It’s easy to fall into the trap of throwing good money after bad, bombarding your frustration with dollars. After you subscribe to blogs for writers, join writers’ groups, etc. (as you should) you will begin to receive sales pitches for everything from books on self-publishing, software that will write your book for you, tutorials on how to use that software, “a feature spot” on a blog, contests you can enter (at a price), prizes you can be nominated for (at a price), and on and on.

I’m not saying that all these things are without value. You need to buy and read a few books and some of the other things would be nice to have. I recently watched a well done webinar that was selling a tutorial (probably equally well done) on how to use Facebook ads. I would be more than happy to take such a tutorial – if it didn’t cost over $1000. When the guy decides to put his advice in a book and sell it for $10, I’ll buy it.

Don’t buy anyone’s claim that their book, tutorial, webinar, online course, or whatever guarantees success. A lot of boring, badly-written books get published and flashy Facebook ads aren’t going to turn them into bestsellers. And it’s an unfortunate fact of life that some fascinating, well-written books will never appeal to more than a small audience. Marketing tricks might give a book a temporary sales spike, but if there isn’t a real, enthusiastic audience out there, it will quickly flatten out.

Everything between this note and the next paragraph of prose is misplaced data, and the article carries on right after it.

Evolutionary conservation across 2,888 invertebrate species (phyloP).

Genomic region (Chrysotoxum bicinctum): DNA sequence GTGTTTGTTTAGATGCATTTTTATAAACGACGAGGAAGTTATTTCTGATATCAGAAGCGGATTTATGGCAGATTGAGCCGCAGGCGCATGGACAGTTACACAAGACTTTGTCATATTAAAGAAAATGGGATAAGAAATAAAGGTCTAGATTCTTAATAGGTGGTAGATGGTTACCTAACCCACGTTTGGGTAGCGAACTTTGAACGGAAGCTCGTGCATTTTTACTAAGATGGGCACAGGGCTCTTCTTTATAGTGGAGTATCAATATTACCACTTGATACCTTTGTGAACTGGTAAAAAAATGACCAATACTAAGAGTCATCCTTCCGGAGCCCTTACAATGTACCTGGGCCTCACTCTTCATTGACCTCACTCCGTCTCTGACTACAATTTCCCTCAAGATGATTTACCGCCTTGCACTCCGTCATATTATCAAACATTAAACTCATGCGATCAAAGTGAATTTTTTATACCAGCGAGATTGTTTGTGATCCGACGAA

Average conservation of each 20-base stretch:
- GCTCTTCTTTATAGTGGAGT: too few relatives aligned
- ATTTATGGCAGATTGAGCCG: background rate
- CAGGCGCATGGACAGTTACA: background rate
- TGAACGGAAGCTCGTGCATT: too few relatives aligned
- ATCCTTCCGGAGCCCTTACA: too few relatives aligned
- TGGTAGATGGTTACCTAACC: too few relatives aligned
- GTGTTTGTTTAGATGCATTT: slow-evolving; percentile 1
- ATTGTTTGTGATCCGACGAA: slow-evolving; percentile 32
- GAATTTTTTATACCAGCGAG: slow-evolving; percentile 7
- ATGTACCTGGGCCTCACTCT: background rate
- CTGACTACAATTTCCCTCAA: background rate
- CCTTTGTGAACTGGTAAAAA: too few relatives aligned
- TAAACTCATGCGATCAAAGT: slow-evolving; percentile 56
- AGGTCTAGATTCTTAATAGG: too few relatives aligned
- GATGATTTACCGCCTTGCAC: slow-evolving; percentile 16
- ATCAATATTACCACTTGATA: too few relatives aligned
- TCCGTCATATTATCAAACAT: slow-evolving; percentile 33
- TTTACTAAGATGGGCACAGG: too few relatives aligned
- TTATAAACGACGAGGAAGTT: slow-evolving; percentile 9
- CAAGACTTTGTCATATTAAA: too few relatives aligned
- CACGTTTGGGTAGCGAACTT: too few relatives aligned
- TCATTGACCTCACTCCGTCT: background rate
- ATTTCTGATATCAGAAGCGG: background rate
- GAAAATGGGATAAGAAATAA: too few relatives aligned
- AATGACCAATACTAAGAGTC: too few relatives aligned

I’m not saying you don’t have to advertise to get exposure. Of course you do. I am saying you should adopt a healthy skepticism. My books have sold in the thousands, but I don’t believe clever marketing tips are going to turn them into NYT bestsellers. Only readers loving them and raving about them to their friends could do that.

So don’t sucker yourself into thinking, if I just do that, if I just spend this much more . . .
Also . . . Interaction with other self-published authors yields many rewards, but increased book sales are not among them. Don’t delude yourself about that.

Don’t feel you have to be active on every new social media site. A blog, Facebook, and a presence on Goodreads are quite enough time to spend on the Internet. If I ever choose to be active on Google+, Twitter, Instagram, Pinterest, or join Facebook and LinkedIn writing groups, it will be for my own enlightenment and enjoyment and not because I’m dumb enough to think it will sell books.
Don’t drive yourself nuts trying to create a “brand.” I admit – on this point I am a minority of one. All the experts say the opposite – creating a brand is a must. For me an author’s name is their brand. If I like one book they’ve written, I’ll look for another. If I didn’t like it, I’m unlikely to try another, no matter how cute their logo is.